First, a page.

Helicopter Speeds Missionary Deployment
Over the last two years we have been working toward restoring an old airstrip at Mountain View College (MVC) in Mindanao for the purpose of supporting the work of the SULADS. The SULADS had their beginning years ago as a student missions program of MVC. It is now officially a separate entity but is still mostly composed of college students and graduates of MVC. They have multiple mission schools and projects scattered all throughout the very remote mountains and islands of Mindanao as well as other areas of the Philippines. When God provided the R44 helicopter last March I wanted to visit Mindanao with it one time to help raise awareness of the need for a helicopter for that area. The SULADS missionaries annual training (of new and returning missionaries) ended the last week of May, so we decided to time our trip at that time so we could help deploy the missionaries. We headed to MVC the 1st of June with the helicopter and arrived at the newly restored airstrip just in time for a dedication ceremony for the airstrip. The mayor of Valencia attended with many SULADS missionaries and staff from MVC.
Four months ago during the dry season God moved the mayor to supply the graders and equipment for the reconstruction of the airstrip at no charge. All we provided was diesel to keep them running. So we felt it only right to give her a ride in the helicopter back to Valencia after the dedication ceremony. It was a four minute flight vs. 30 to 45 minute drive.
We immediately started making plans and arrangements for the deployment of the missionaries. Over the next week we dropped off 35 missionaries at their mission schools. The nearest school is about a 3+ hour hike and the farthest is more than a 2 days walk. We also helped them make courtesy visits to the nearby government officials of each area. The results were a huge boost in the morale of the missionaries, and a renewed interest in the work of the SULADS at the highest levels in the church and government. Part of this was simply because they had a helicopter supporting them. Our time there with the helicopter also made us see even more the huge need of aircraft in Mindanao for supporting the work in the remote areas.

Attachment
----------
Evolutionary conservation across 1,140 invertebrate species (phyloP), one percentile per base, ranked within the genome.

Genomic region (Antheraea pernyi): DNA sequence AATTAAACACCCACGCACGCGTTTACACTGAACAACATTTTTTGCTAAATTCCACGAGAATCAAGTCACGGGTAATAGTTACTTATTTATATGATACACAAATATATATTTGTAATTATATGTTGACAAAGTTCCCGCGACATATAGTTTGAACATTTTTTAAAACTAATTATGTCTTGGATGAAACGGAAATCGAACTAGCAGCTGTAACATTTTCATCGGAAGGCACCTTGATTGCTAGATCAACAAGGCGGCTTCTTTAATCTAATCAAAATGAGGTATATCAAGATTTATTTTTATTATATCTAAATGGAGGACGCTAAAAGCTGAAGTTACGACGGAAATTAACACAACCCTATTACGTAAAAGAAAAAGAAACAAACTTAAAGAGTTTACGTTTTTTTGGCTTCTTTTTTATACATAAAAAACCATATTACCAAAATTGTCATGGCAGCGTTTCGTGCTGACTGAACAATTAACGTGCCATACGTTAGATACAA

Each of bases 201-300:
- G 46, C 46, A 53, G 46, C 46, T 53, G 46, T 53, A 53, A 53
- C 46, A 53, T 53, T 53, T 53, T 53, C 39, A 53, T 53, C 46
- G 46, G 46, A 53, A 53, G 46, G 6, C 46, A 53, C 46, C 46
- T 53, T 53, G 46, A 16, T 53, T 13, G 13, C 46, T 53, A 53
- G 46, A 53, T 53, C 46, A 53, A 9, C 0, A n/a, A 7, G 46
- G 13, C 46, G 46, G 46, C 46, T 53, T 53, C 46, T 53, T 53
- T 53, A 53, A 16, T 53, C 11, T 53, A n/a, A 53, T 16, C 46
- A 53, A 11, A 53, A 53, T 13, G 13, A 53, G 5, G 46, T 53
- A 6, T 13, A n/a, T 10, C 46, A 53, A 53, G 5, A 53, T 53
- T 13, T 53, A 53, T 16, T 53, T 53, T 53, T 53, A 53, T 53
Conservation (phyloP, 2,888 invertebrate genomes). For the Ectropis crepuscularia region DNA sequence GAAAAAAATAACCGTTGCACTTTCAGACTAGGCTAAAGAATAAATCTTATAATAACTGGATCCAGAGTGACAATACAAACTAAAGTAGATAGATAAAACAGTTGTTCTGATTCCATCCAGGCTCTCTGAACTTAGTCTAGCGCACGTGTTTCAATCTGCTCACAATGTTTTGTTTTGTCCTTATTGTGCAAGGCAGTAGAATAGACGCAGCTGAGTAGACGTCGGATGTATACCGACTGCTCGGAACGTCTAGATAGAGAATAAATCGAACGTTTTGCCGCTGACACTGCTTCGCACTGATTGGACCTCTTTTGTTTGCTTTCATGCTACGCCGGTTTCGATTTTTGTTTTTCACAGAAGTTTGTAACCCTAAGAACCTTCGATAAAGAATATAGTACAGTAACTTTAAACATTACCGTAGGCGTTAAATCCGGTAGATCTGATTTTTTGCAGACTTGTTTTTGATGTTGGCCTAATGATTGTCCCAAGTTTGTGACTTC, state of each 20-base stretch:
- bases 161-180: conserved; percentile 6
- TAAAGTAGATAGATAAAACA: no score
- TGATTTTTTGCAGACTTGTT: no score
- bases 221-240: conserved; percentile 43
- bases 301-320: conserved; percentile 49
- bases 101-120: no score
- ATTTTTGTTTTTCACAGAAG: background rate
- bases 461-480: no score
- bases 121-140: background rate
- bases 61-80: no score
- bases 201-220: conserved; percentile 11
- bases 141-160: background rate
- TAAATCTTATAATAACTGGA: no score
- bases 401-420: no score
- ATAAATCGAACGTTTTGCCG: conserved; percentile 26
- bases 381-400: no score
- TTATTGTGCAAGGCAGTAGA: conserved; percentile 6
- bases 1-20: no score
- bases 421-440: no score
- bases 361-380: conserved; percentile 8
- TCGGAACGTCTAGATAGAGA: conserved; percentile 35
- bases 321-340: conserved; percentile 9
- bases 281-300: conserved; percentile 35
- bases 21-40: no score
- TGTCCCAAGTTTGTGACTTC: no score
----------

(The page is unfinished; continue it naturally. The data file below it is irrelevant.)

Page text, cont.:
When we returned to Palawan I turned around and went back to Mindanao in the twin Commanche airplane a couple days later to pick up a new missionary family to be deployed to our remote mission school in Kabulnukan. A few days later we dropped them off at the trail head to hike into the mountains with their four children. Then a few hours later, about the time they arrived, we flew in all their personal supplies, food and school supplies. They are experienced, former SULADS missionaries so they are used to hiking, but they were very delighted to have their supplies carried in for them this time.
The flight is only 5-6 minutes long to Kabulnukan. Every couple days or so we end up making flights for this village as well as the AFM project and several other similar villages where many are suffering from Malaria and other outbreaks. There are especially a lot of sicknesses right now with the monsoon rains starting again. We always coordinate the flights so that needed supplies and medicines are going in while more severe patients or missionaries are coming out. What a difference a helicopter makes to the missionary work! We continue to praise God daily for this great tool he has provided to speed the spread of the gospel to the people of Palawan. Thank you for your continued prayers and support!